By Sam Catanzaro
From San Diego and Los Angeles to Santa Barbara and San Franciso, major cities are commonplace along much of California’s coast. Amid the hustle and bustle of these metropolises, it is easy to forget the nature that exists in many residents’ backyards. Last month in Malibu, however, residents and beachgoers got a visual and olfactory reminder of their proximity to wildlife when a young dead gray whale washed ashore at County Line Beach, greeting beachgoers with the smell of decaying flesh.
“It smelled foul,” Cole Miller, a local actor who was surfing nearby, told Palisades News. “I had never seen a whale that
Authorities believe the carcass washed ashore around 3 a.m. Sunday, March 24. According to the California Highway Patrol (CHP), the whale is about 40-feet long, the size of a semi-truck. There are several gashes on the whale’s side, though it is still unclear how the whale died. More details will become available after Diane Alps, President of the Channel Island Marine and Wildlife Institute and her colleagues release information from a necropsy performed March 25. According to the CHP, authorities do not plan on removing the carcass of the whale and will instead let nature take its course and carry the body out to sea.
While experts were performing the necropsy on the 40-foot long mammal, rescue crews just up the coast in Oxnard spent Monday attempting to rescue another gray whale trapped in a bouy net near Channel Island Harbour. Spotted by passengers on a boat Sunday, responders Monday and Tuesday had a difficult time untangling the whale, which is around 20-feet long, due to the animal’s skittishness.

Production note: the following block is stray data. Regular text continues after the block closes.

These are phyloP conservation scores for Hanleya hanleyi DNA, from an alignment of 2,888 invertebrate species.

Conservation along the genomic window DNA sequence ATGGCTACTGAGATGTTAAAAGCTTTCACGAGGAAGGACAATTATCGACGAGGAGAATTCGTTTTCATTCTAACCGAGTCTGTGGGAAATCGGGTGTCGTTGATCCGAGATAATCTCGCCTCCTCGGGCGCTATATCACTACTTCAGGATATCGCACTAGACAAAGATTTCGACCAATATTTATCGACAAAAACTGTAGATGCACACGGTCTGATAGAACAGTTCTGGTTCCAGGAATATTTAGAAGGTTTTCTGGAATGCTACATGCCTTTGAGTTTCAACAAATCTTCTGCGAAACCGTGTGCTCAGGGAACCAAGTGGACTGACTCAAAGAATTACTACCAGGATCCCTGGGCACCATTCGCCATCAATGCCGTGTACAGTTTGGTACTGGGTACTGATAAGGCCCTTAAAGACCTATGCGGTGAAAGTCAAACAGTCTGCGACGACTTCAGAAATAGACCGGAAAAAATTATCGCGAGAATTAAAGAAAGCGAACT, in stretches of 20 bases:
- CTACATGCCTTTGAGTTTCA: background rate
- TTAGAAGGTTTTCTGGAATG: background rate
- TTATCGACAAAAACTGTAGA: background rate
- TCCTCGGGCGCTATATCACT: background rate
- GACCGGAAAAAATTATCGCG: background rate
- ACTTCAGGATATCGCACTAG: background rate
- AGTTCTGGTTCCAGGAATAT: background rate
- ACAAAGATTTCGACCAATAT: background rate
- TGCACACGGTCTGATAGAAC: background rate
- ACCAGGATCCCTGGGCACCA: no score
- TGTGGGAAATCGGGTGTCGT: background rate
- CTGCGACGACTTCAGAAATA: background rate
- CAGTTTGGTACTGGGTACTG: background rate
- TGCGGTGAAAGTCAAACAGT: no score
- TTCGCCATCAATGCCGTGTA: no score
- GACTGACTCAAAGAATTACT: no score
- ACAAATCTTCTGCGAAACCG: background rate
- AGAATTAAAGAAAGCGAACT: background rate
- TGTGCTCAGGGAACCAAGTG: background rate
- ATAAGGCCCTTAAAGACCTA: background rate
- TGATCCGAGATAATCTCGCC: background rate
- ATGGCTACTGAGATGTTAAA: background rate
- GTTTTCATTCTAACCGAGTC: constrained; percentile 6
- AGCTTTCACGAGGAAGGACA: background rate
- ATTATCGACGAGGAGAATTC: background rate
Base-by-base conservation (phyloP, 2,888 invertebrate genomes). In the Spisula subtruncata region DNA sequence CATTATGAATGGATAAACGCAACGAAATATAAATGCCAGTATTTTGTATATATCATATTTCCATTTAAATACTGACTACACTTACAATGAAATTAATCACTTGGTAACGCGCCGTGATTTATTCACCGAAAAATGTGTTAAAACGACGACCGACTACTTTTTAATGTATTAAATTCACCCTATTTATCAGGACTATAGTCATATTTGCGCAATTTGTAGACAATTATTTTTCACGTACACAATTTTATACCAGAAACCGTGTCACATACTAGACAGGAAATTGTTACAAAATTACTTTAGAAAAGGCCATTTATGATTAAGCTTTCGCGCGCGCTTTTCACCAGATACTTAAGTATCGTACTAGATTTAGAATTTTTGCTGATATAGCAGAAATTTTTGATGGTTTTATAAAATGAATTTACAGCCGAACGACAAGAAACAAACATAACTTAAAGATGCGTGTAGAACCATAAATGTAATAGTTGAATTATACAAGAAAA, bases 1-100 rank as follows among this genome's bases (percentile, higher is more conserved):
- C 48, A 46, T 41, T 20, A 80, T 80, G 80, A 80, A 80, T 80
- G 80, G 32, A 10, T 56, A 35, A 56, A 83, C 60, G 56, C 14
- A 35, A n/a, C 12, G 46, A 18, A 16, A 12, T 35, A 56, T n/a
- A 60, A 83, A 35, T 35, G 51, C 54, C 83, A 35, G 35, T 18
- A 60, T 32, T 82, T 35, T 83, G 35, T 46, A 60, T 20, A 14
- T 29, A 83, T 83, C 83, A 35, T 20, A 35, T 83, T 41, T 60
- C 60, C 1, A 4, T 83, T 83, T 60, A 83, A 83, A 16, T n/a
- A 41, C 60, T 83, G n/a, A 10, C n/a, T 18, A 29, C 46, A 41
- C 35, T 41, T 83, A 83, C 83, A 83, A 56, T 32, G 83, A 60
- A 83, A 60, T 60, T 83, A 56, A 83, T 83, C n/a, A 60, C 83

“Every time we tried to get close to it, the whale would get scared and dive underwater, taking the buoy with it,” Mark Barney, a spokesperson for the United States Coast Guard (USCG), told the Los Angeles Times.
According to Barney, because the whale kept swimming away, authorities have been unable to tell if the whale is injured, distressed or to what degree the animal is entangled. To help with the rescue, the USCG called in the National Oceanic and Atmospheric Administration (NOAA) for assistance.
These two incidents are not isolated. On March 18, a gray whale carcass washed ashore at Hermosa Beach and around the same time a gray whale ended up within the Marina del Rey harbor. On March 28, a 38-foot long gray whale carcass was found floating off the coast of Torrey Pines beach. While the USCG and experts have not established a link between these incidents, they are a reminder of the
In the 17th century, gray whales were on the verge extinction due to commercial whaling, and while the Pacific Ocean population has since recovered, groups in the Atlantic Ocean never did. There are currently around 26,000 gray whales found throughout the world, all in the Pacific Ocean, and their Eastern North Pacific stock is the largest group. According to the Marine Mammal Center, gray whales have the longest migrations of any mammal.
During summer, gray whales live in the Arctic in areas rich in their food, bottom-dwelling organisms. As fall arrives, however, there is less sunlight, less food, and the water turns cold, and the whales swim to Baja California, Mexico where they enter lagoons to give birth and mate. Therefore, gray whales can be observed passing by California in December and January during their southern migration, and again in March, April, and May on their northern journey. As human activity has increased along gray whales’ migration route, these mammals are facing a new set of challenges.
“Gray whales generally stay around the continental shelf and are truly a coastal species…[and] migrate relatively close to shore,” the Marine Mammal Center writes on their website. “Concern has grown about the impact of boat traffic around whales, and the number of boats allowed in the breeding lagoons is restricted. Along the migration route, boats’ proximity to whales is also limited.”
While authorities have yet to determine the cause of the gray whale’s death in Malibu, the incident near Channel Island Harbour is a stark reminder of the impact human activity can have on these giant mammals.